Approaches to incremental change in using plastic - Arjun Dewan
Instead of jumping the gun following the ban on plastic, Arjun Dewan suggests a step-by-step approach to incremental change in reducing the use of plastic
09 Jul 2018 | By Dibyajyoti Sarma
India was the host nation for World Environment Day celebrations this year; the theme of the year being ‘Beat plastic pollution’. The abuse of plastic by all of us has led to a situation where plastic is being blamed for degrading our environment, almost as if plastic gets up and decides to clog our rivers, choke our drains, or get eaten by animals on its own free will!
The issue finally came to a head with the government of Maharashtra deciding to enforce a complete ban on plastic by issuing a notification in March this year.
The government notification bans manufacture, use, transport, distribution, wholesale and retail sale, storage and import of plastic bags with and without a handle. The ban also covers disposable products, made from plastic and thermocol (polystyrene), such as single-use disposable dishes, cups, plates, glasses, fork, bowl, container, disposable dish/bowl used for packaging food in hotels, spoon, straw, non-woven polypropylene bags, cups/pouches to store liquid, packaging with plastic to wrap or store the products and packaging of food items and grain material.
The ban is not applicable to PET bottles, irrespective of capacity. These bottles, however, should have predefined buyback price, depending on the size printed on them.
Plastic used for packaging of medicines, compostable plastic bags or material used for plant nurseries, handling of solid waste, plastic bags not less than 50 micron thickness used for packaging of milk (with the specific purpose printed on it), plastic manufactured for export in SEZs and plastic to wrap the material at the manufacturing stage are excluded from the ban. The ban is applicable to manufacturers and consumers as well as the chain in between, which includes shops, hawkers, vendors and offices.
What it means
At one level, the decision of the government is a step towards the right direction. The environment is a real concern. Yet, the decision has sent all stakeholders to the edge. This is not just because the use of plastic has already permeated all aspects of our lives, it is also cheap, and we have built an entire ecosystem on the use of plastic, from milk packets to carry bags and everything in between.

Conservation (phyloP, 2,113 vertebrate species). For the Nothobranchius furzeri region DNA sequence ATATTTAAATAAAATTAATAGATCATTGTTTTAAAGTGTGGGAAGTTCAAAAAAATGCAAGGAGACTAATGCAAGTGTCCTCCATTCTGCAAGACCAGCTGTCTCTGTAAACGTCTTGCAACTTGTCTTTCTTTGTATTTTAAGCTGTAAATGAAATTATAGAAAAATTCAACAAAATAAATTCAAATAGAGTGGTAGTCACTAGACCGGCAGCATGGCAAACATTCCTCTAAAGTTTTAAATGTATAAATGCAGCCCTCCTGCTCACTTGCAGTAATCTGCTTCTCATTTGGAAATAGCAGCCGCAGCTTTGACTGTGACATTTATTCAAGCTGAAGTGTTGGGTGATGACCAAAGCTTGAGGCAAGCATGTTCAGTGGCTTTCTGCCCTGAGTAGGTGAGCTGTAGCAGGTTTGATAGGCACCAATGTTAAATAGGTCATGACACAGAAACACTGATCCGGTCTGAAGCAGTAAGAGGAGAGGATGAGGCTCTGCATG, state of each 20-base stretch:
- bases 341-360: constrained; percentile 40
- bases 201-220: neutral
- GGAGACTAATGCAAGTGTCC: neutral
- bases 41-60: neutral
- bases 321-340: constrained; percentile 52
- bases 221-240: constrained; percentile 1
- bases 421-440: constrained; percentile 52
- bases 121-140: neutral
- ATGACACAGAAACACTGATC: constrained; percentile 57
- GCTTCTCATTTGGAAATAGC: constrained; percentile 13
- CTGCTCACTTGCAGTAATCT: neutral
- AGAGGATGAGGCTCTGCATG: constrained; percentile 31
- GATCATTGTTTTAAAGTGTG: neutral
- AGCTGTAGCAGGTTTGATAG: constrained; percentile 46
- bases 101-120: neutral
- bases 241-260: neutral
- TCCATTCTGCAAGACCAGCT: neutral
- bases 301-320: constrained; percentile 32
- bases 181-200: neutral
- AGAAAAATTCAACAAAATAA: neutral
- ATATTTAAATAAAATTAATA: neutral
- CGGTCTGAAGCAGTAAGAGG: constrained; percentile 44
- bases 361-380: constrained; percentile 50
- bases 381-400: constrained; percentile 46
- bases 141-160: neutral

Under these circumstances, it’s easy to side with the plastic lobby and criticise the ban (It will not last for more than a few months. Already, an exception has been made for kirana stores.) and question its viability (What’s the alternative? How much more will it cost us?)
Alternatively, we can look at how our industry can adopt smart practices that either replace products from the plastic family or ensure that their use is environmentally smart.
Plastic and how it’s used
Products from the plastic family are commonly used for the following three reasons by printers and paper traders —packing; protection and aesthetics and convenience.
When it comes to packaging, it has become the norm to use a clear transparent plastic bag to pack virtually everything. In North India, we call it ‘panni’ and you will find it used to pack everything from paper to finished product printed using it. Bubble wraps, polythene bags, tapes are all examples of plastic being used for packaging.
As protection, plastic is used as a barrier protector for keeping moisture, odour or dirty hands away from the product. Another example of protection is lamination. In fact, all examples under the packing section are also examples where protection is implicit.
Ease of storage, long shelf life, ability to accept colour, print and shape make plastic an attractive option for aesthetics and convenience. From file folders to branded wrapping sheets, the examples of plastic being used for aesthetic and convenience are many.
Reducing the use of plastic
The key here is reduction, but not complete avoidance. If we want to move away from plastic, we can trust the power of definitive incremental change by which we can reduce, replace or recycle products from the plastic family. Definitive incremental change is achievable in place of sweeping change, because, sweeping changes, like New Year resolutions, are sexy to announce and impossible to adhere to.